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Comments On New Voting Maps Due Friday

First draft of the special master's legislative districts, submitted Nov. 12
Nathaniel Persily
/
Stanford
First draft of the special master's legislative districts, submitted Nov. 12

Friday is the deadline for submitting suggestions to the Stanford University law professor tasked with re-drafting North Carolina's legislative maps.

A federal judicial panel appointed the so-called special master to fix flaws in the maps submitted by Republican lawmakers.

Stanford University law professor Nathaniel Persily filed his preliminary House and Senate plans and requested formal responses from Republican legislative leaders who originally drew the boundaries and from voters who successfully sued over them.

The draft maps put Representative Grier Martin in a Wake County district with another Democratic incumbent, Cynthia Ball. But Martin is not that concerned because these maps are just a first draft.

"The special master intentionally did not take into account where incumbents live and he notes that he's got a mandate from the court to actually account for that in the final maps," Martin said.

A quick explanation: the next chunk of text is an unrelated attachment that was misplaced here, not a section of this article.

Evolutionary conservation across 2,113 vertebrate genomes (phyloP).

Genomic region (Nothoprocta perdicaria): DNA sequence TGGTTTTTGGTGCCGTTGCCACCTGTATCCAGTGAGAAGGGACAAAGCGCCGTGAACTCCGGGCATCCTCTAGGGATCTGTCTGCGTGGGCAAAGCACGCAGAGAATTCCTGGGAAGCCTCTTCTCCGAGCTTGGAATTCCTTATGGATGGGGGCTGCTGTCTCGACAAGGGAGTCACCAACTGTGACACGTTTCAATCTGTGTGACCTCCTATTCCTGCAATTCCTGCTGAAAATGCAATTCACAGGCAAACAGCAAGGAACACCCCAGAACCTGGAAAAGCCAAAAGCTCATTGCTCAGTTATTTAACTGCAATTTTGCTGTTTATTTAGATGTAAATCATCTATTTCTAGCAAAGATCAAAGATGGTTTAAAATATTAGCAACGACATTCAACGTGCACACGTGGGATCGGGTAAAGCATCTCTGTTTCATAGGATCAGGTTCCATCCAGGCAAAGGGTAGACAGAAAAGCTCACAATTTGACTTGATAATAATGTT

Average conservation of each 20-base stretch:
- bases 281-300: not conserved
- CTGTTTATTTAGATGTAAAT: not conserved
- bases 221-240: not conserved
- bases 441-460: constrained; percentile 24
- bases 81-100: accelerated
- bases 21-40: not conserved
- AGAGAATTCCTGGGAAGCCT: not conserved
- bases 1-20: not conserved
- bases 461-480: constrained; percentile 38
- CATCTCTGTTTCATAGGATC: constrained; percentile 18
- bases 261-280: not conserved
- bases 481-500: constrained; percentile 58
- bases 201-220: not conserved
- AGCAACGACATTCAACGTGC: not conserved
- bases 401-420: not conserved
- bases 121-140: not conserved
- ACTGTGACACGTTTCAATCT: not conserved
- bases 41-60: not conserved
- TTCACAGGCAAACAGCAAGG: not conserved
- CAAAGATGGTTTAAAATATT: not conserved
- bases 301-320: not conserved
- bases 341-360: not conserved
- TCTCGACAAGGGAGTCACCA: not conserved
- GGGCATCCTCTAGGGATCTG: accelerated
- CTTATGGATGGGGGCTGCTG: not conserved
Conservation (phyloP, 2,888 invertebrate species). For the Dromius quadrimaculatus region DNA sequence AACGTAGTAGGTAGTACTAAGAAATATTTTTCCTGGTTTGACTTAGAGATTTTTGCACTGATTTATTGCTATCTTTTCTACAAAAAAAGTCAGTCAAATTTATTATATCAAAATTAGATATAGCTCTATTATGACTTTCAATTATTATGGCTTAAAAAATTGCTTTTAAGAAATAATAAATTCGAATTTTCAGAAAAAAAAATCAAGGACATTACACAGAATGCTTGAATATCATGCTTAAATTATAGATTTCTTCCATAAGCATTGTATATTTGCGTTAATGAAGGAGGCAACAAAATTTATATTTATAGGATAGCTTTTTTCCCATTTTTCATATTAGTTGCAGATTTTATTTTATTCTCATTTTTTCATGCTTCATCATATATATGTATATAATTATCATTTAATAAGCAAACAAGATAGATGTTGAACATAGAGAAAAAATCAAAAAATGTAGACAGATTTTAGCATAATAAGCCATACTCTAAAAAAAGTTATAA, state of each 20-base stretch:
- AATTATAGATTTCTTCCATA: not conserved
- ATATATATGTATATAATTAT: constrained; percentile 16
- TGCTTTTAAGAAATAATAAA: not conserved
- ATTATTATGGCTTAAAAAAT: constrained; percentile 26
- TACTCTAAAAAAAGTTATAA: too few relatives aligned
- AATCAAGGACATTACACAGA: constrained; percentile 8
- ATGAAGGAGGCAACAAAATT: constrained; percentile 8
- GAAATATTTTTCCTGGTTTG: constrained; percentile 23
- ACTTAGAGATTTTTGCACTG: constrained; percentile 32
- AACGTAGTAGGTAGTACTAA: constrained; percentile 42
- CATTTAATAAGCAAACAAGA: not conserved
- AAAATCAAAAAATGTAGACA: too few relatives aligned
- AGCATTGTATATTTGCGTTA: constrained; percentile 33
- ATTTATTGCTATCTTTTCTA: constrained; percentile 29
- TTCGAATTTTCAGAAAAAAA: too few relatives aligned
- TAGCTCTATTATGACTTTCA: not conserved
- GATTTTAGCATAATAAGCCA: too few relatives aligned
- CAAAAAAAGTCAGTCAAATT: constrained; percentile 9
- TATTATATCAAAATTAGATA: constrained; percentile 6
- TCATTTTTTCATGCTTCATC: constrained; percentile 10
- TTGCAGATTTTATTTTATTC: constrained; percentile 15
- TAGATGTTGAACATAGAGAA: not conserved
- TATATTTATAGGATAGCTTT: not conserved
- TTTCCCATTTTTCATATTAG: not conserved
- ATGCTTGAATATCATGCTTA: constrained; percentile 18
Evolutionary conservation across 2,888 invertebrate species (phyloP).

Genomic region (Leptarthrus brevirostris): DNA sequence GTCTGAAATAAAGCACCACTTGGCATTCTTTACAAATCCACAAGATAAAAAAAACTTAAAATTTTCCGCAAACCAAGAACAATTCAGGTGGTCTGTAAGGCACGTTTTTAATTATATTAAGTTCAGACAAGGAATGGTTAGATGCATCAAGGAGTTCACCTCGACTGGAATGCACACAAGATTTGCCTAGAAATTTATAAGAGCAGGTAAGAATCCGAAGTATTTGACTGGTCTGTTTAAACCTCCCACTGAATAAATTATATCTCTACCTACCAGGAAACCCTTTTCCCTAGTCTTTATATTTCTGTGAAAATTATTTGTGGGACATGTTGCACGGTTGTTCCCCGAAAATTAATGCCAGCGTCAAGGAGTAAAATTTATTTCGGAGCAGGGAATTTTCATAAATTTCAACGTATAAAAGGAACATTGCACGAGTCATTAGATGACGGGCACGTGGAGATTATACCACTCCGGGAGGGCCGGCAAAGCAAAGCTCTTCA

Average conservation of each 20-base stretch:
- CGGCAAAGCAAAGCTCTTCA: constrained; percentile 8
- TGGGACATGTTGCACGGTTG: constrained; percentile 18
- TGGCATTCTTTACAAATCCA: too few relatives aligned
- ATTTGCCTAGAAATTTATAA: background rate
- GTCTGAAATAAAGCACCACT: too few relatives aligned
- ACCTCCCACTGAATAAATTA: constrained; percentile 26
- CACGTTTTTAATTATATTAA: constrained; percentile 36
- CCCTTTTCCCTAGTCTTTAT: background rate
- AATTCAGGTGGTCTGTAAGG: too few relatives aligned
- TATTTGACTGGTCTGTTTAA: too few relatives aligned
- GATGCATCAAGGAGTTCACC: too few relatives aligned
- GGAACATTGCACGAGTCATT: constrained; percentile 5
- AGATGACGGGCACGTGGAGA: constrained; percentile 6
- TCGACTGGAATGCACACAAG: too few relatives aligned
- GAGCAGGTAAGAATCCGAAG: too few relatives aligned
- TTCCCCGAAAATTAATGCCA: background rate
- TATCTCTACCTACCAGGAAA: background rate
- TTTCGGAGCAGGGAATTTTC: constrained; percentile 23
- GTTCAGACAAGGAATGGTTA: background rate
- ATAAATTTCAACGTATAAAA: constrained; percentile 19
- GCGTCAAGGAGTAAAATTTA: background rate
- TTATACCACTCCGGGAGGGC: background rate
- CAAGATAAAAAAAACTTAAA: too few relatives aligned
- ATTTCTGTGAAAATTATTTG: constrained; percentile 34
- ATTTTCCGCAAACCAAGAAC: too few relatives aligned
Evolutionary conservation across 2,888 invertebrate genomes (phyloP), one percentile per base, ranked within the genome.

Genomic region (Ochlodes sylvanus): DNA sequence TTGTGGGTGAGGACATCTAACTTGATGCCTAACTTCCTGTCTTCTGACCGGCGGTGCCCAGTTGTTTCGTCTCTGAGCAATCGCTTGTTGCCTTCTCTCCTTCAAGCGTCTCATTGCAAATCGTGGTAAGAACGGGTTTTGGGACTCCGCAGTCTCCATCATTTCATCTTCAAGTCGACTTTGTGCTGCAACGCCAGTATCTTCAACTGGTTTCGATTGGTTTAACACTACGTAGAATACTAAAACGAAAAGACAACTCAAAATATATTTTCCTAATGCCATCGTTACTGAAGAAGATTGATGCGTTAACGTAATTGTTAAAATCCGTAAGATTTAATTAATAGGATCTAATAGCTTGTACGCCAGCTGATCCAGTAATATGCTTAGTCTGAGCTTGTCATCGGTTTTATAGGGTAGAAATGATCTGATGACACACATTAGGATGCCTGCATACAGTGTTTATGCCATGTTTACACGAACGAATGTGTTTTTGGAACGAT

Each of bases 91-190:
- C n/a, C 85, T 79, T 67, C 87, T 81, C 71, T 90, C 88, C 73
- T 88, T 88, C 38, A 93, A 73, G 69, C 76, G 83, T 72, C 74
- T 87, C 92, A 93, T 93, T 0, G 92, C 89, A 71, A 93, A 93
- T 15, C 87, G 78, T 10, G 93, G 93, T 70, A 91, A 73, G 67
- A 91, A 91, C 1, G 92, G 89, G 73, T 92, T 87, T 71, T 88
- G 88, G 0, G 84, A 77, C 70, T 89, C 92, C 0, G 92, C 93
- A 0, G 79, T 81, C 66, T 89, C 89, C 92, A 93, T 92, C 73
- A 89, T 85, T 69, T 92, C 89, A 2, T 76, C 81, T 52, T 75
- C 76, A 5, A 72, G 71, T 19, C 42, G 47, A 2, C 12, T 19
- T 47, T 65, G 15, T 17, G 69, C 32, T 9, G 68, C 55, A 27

The judges wants Persily's final proposal by Dec. 1.

The judges have said four districts redrawn last summer by GOP legislators still appeared to preserve illegal racial bias, so Persily said he redrew compact replacements for them. He also retooled several districts in and around Charlotte and Raleigh because of potential state constitutional problems.

It's not immediately clear how alterations could affect the GOP's legislative majorities.

First draft of the special master's proposed Senate districts in Cumberland and Hoke counties compared with previous maps.
Nathaniel Persily
/
Stanford
First draft of the special master's proposed Senate districts in Cumberland and Hoke counties compared with previous maps.

To the common eye, at least, the special master's districts appear to be less selectively drawn. Consider the districts in Hoke and Cumberland counties from 2011 and 2017 compared with the proposed lines (see map to left).

The Associated Press contributed to this report.

Copyright 2017 North Carolina Public Radio

Rusty Jacobs is a politics reporter for WUNC. Rusty previously worked at WUNC as a reporter and substitute host from 2001 until 2007 and now returns after a nine-year absence during which he went to law school at Carolina and then worked as an Assistant District Attorney in Wake County.
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